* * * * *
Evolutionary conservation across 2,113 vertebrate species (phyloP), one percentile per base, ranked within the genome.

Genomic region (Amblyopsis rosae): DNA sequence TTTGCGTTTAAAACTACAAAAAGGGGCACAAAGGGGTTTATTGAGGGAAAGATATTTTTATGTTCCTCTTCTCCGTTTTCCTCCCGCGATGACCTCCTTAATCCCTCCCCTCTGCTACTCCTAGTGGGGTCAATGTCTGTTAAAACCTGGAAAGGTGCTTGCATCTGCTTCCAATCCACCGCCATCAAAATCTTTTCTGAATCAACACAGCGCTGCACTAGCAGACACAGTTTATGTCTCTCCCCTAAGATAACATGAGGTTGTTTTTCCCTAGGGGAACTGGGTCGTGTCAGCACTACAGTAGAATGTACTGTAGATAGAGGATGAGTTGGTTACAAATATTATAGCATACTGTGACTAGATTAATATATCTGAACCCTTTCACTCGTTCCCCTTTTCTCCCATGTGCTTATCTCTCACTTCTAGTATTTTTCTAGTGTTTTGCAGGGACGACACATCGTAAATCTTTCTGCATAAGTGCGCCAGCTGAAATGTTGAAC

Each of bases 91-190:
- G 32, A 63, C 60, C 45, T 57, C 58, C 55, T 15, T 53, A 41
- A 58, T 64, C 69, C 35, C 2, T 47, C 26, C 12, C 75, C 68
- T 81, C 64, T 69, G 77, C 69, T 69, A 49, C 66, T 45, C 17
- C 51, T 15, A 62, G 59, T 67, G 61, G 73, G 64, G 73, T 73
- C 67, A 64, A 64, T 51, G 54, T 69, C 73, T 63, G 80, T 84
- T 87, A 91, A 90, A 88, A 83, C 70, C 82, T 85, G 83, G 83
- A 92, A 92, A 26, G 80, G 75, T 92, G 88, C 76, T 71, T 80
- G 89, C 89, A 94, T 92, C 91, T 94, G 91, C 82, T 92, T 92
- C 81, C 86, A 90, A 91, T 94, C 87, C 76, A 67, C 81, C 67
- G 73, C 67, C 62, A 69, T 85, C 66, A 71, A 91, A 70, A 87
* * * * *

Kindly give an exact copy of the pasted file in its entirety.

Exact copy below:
Evolutionary conservation across 2,113 vertebrate species (phyloP), one percentile per base, ranked within the genome.

Genomic region (Amblyopsis rosae): DNA sequence TTTGCGTTTAAAACTACAAAAAGGGGCACAAAGGGGTTTATTGAGGGAAAGATATTTTTATGTTCCTCTTCTCCGTTTTCCTCCCGCGATGACCTCCTTAATCCCTCCCCTCTGCTACTCCTAGTGGGGTCAATGTCTGTTAAAACCTGGAAAGGTGCTTGCATCTGCTTCCAATCCACCGCCATCAAAATCTTTTCTGAATCAACACAGCGCTGCACTAGCAGACACAGTTTATGTCTCTCCCCTAAGATAACATGAGGTTGTTTTTCCCTAGGGGAACTGGGTCGTGTCAGCACTACAGTAGAATGTACTGTAGATAGAGGATGAGTTGGTTACAAATATTATAGCATACTGTGACTAGATTAATATATCTGAACCCTTTCACTCGTTCCCCTTTTCTCCCATGTGCTTATCTCTCACTTCTAGTATTTTTCTAGTGTTTTGCAGGGACGACACATCGTAAATCTTTCTGCATAAGTGCGCCAGCTGAAATGTTGAAC

Each of bases 91-190:
- G 32, A 63, C 60, C 45, T 57, C 58, C 55, T 15, T 53, A 41
- A 58, T 64, C 69, C 35, C 2, T 47, C 26, C 12, C 75, C 68
- T 81, C 64, T 69, G 77, C 69, T 69, A 49, C 66, T 45, C 17
- C 51, T 15, A 62, G 59, T 67, G 61, G 73, G 64, G 73, T 73
- C 67, A 64, A 64, T 51, G 54, T 69, C 73, T 63, G 80, T 84
- T 87, A 91, A 90, A 88, A 83, C 70, C 82, T 85, G 83, G 83
- A 92, A 92, A 26, G 80, G 75, T 92, G 88, C 76, T 71, T 80
- G 89, C 89, A 94, T 92, C 91, T 94, G 91, C 82, T 92, T 92
- C 81, C 86, A 90, A 91, T 94, C 87, C 76, A 67, C 81, C 67
- G 73, C 67, C 62, A 69, T 85, C 66, A 71, A 91, A 70, A 87